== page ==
The Clean Growth Strategy was billed by the government as ‘an ambitious blueprint for Britain’s low carbon future’ but in reality what does this mean?
What is the Clean Growth Strategy?
In October 2017 the government published the Clean Growth Strategy which links closely with its Industrial Strategy. The Clean Growth Strategy expands on the aspirations of the Industrial Strategy to grow the UK’s economy in a clean and sustainable manner through investing in and growing a cleaner economy which will assist the government in fulfilling its carbon reduction targets.
The strategy sets out the government’s proposed actions to decarbonise the UK economy over the next 10 years or so. The strategy explains how the UK can benefit from being part of this cleaner economy which focuses on growth as well as carbon reduction.
Some of the areas that the strategy covers are home energy efficiency, heating, vehicles, and energy generation.
How Does This Strategy Impact Homes?
The strategy sets a target for improving the energy efficiency of UK homes by increasing their Energy Performance Certificate (EPC) rating to band C by 2030. It proposes that this will be partially achieved through the extension of the current Energy Company Obligation (ECO) scheme.
The ECO scheme targets low-income households with home energy efficiency improvements through delivering insulation and heating measures. The strategy sets a target of insulating over six million homes by 2028.
Rented and social housing sectors will also be targeted to increase the energy efficiency of their homes to minimum EPC standards. This element of the strategy has already started to take effect because from 1 April 2018 all new rentals and tenancy agreements will need to reach a minimum EPC band E standard before they can be rented. All rented properties will need to meet EPC band E by 1 April 2020.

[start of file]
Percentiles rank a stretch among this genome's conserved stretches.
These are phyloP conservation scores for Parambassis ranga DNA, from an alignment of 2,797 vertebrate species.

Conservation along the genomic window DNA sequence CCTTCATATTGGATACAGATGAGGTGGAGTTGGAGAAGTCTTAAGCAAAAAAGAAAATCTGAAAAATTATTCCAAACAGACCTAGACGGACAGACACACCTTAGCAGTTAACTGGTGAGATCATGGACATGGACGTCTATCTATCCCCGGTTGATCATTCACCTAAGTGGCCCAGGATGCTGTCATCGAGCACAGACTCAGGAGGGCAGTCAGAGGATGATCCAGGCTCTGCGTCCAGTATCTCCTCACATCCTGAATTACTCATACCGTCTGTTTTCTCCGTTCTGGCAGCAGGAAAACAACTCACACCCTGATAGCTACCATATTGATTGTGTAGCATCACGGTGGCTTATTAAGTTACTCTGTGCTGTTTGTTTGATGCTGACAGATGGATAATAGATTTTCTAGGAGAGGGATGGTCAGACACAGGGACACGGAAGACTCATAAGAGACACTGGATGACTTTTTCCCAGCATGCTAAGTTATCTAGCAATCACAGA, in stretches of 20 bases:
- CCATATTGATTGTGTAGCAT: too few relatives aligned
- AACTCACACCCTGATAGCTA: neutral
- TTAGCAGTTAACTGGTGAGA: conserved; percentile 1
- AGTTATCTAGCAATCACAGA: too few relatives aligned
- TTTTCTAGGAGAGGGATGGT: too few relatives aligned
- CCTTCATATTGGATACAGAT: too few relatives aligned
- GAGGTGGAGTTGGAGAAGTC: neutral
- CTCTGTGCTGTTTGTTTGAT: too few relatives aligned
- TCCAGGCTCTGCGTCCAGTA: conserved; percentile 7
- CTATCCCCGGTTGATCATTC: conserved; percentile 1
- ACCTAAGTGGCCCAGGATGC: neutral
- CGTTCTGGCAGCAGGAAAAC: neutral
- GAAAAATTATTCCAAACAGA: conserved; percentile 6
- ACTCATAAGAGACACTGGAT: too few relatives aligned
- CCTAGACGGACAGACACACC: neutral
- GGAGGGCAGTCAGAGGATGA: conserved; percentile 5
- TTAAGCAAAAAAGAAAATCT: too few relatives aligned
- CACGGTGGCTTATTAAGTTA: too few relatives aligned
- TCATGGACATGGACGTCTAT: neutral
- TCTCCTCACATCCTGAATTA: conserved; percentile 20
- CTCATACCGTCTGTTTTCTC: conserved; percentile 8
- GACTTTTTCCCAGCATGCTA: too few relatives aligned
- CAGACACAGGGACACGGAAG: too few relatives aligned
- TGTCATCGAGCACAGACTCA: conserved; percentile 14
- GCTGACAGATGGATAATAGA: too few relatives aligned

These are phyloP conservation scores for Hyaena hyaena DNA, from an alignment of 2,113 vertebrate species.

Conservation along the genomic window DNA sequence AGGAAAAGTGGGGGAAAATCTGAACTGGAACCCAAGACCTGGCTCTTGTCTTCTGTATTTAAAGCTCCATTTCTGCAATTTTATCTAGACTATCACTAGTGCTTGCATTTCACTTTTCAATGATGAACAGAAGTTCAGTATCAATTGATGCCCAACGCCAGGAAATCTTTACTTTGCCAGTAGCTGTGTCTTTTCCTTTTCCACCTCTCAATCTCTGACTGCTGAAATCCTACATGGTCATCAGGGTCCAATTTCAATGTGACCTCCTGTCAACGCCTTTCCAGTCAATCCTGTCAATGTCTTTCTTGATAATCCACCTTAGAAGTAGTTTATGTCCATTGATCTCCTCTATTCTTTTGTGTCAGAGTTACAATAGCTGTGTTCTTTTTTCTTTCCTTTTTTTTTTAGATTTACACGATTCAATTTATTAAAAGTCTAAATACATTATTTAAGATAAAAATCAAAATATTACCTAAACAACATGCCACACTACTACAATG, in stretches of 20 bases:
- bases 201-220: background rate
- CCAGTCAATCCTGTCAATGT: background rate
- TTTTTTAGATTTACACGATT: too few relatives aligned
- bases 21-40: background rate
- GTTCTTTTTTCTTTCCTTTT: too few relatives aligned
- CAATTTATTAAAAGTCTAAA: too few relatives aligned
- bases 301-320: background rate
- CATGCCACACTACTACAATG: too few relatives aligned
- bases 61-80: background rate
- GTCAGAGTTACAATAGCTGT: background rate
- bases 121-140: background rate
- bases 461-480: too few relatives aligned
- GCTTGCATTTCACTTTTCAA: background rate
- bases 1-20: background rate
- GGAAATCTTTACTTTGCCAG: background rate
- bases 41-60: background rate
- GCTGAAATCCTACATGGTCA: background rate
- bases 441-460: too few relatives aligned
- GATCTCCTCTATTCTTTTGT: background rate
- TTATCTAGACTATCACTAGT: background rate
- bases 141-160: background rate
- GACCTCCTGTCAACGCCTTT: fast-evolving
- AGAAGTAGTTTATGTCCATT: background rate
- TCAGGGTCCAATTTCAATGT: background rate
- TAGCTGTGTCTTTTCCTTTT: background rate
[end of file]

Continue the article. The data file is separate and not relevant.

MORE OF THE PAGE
All new build homes will also need to meet higher standards of energy efficiency to assist future proofing the UK housing stock.
The strategy also refers to the rollout of smart meters as a way of assisting people in understanding their energy consumption and how this can result in energy efficiency savings as people monitor their use and become more frugal.
The strategy recognises that how we heat our homes is the biggest carbon-emitting factor for UK homes, so it aims to assist the heating industry to tackle this. The strategy sets out improving the energy efficiency of new boilers by supporting manufacturers.
It will also assist those industries delivering low carbon heating such as heat networks (like district heating schemes) and heating innovation programmes including heat pumps, biomass and solar thermal. The strategy also outlines the continued support for the Renewable Heat Incentive (RHI).
Tackling Transport Emissions
The strategy sets an ambition to assist the UK in transitioning to low carbon transport which sits alongside the ambition to stop the sale of new diesel vehicles by 2040.
The strategy states this will be achieved through encouraging the take-up of ultra-low emission vehicles (ULEV), continuing to support the rollout of vehicle charging networks, and investing in the advancement of electric battery technology which is crucial in making electric vehicles more viable.
A crucial part of the UK’s clean economy is decarbonising the energy we consume. It aims to decarbonise electricity through phasing out the coal power stations that are still operational and replacing their generation capacity with nuclear power and renewable energy. The energy generation levels from coal power stations have been declining over the last five years and now only accounts for a small proportion of the UK’s electricity mix.
The strategy will support the phasing out of coal power stations through investing in the development of nuclear power and renewable energy advancements which increases the cost-effectiveness of them. The strategy also outlines how the government will invest in supporting the advancement of energy storage solutions which will aid the increase in renewable energy generation and help create a more flexible electricity grid.
What Does This Strategy Cost?
The plans and investments proposed in this strategy seem costly and the government has flagged that the cost to UK households will be minimised. The strategy outlines the aim to balance the costs by improving the efficiency of UK homes at the same time as investing in low carbon innovation which will increase the costs of energy bills.